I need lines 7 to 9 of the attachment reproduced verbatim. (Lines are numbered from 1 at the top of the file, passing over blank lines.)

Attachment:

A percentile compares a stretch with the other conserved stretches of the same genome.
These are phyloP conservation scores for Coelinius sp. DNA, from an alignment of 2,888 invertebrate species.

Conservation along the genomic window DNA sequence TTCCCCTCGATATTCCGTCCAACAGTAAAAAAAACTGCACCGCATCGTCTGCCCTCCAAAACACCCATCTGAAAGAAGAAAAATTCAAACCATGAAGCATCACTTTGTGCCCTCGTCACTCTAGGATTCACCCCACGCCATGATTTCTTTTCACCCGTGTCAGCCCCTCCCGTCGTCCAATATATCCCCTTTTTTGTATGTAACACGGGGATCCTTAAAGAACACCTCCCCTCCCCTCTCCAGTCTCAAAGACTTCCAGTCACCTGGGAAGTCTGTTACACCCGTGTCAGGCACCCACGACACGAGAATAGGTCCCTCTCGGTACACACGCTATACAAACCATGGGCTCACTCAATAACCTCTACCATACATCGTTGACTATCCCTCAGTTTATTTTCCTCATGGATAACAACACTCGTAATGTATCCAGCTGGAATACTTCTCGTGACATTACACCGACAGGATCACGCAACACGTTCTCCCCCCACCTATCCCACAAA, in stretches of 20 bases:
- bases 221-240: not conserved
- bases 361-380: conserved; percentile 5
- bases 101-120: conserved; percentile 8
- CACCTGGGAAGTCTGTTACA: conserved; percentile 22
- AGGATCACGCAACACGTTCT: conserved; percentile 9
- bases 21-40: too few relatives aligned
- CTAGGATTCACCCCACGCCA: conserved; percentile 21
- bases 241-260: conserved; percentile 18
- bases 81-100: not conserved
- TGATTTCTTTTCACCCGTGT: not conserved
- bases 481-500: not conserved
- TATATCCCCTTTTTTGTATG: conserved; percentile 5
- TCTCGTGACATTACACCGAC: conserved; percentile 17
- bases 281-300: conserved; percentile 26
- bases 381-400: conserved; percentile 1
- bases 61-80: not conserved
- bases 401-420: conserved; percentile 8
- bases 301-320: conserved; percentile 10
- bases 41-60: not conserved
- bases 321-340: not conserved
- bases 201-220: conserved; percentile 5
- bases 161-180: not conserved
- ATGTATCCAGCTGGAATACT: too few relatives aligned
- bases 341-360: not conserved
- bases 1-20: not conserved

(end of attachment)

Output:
- CACCTGGGAAGTCTGTTACA: conserved; percentile 22
- AGGATCACGCAACACGTTCT: conserved; percentile 9
- bases 21-40: too few relatives aligned